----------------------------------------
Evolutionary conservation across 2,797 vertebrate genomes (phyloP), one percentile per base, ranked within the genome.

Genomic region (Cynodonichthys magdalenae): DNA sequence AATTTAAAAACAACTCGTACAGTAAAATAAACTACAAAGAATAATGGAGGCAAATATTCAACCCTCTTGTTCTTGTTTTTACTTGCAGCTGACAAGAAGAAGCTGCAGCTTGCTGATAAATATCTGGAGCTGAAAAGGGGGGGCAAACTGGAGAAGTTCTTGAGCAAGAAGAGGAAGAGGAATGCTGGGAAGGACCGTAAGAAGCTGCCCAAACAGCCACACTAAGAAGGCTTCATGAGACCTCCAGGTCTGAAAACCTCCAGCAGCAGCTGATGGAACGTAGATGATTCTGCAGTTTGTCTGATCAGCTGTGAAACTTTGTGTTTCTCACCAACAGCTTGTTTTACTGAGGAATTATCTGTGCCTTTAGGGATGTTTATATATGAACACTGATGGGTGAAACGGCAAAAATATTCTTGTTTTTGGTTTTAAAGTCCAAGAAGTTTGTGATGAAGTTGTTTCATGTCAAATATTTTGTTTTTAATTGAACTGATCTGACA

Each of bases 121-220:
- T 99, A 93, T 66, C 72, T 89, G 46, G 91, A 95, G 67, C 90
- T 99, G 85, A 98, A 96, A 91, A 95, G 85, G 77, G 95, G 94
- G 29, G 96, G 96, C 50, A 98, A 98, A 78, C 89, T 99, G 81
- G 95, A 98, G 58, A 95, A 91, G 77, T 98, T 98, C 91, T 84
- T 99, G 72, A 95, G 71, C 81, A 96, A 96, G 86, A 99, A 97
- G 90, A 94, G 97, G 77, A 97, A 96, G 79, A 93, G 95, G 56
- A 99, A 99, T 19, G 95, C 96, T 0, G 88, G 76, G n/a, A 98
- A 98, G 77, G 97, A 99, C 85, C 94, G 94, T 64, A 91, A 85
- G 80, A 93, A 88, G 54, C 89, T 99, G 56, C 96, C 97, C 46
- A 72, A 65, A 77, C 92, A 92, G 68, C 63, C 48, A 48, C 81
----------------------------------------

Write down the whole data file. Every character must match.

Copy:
Evolutionary conservation across 2,797 vertebrate genomes (phyloP), one percentile per base, ranked within the genome.

Genomic region (Cynodonichthys magdalenae): DNA sequence AATTTAAAAACAACTCGTACAGTAAAATAAACTACAAAGAATAATGGAGGCAAATATTCAACCCTCTTGTTCTTGTTTTTACTTGCAGCTGACAAGAAGAAGCTGCAGCTTGCTGATAAATATCTGGAGCTGAAAAGGGGGGGCAAACTGGAGAAGTTCTTGAGCAAGAAGAGGAAGAGGAATGCTGGGAAGGACCGTAAGAAGCTGCCCAAACAGCCACACTAAGAAGGCTTCATGAGACCTCCAGGTCTGAAAACCTCCAGCAGCAGCTGATGGAACGTAGATGATTCTGCAGTTTGTCTGATCAGCTGTGAAACTTTGTGTTTCTCACCAACAGCTTGTTTTACTGAGGAATTATCTGTGCCTTTAGGGATGTTTATATATGAACACTGATGGGTGAAACGGCAAAAATATTCTTGTTTTTGGTTTTAAAGTCCAAGAAGTTTGTGATGAAGTTGTTTCATGTCAAATATTTTGTTTTTAATTGAACTGATCTGACA

Each of bases 121-220:
- T 99, A 93, T 66, C 72, T 89, G 46, G 91, A 95, G 67, C 90
- T 99, G 85, A 98, A 96, A 91, A 95, G 85, G 77, G 95, G 94
- G 29, G 96, G 96, C 50, A 98, A 98, A 78, C 89, T 99, G 81
- G 95, A 98, G 58, A 95, A 91, G 77, T 98, T 98, C 91, T 84
- T 99, G 72, A 95, G 71, C 81, A 96, A 96, G 86, A 99, A 97
- G 90, A 94, G 97, G 77, A 97, A 96, G 79, A 93, G 95, G 56
- A 99, A 99, T 19, G 95, C 96, T 0, G 88, G 76, G n/a, A 98
- A 98, G 77, G 97, A 99, C 85, C 94, G 94, T 64, A 91, A 85
- G 80, A 93, A 88, G 54, C 89, T 99, G 56, C 96, C 97, C 46
- A 72, A 65, A 77, C 92, A 92, G 68, C 63, C 48, A 48, C 81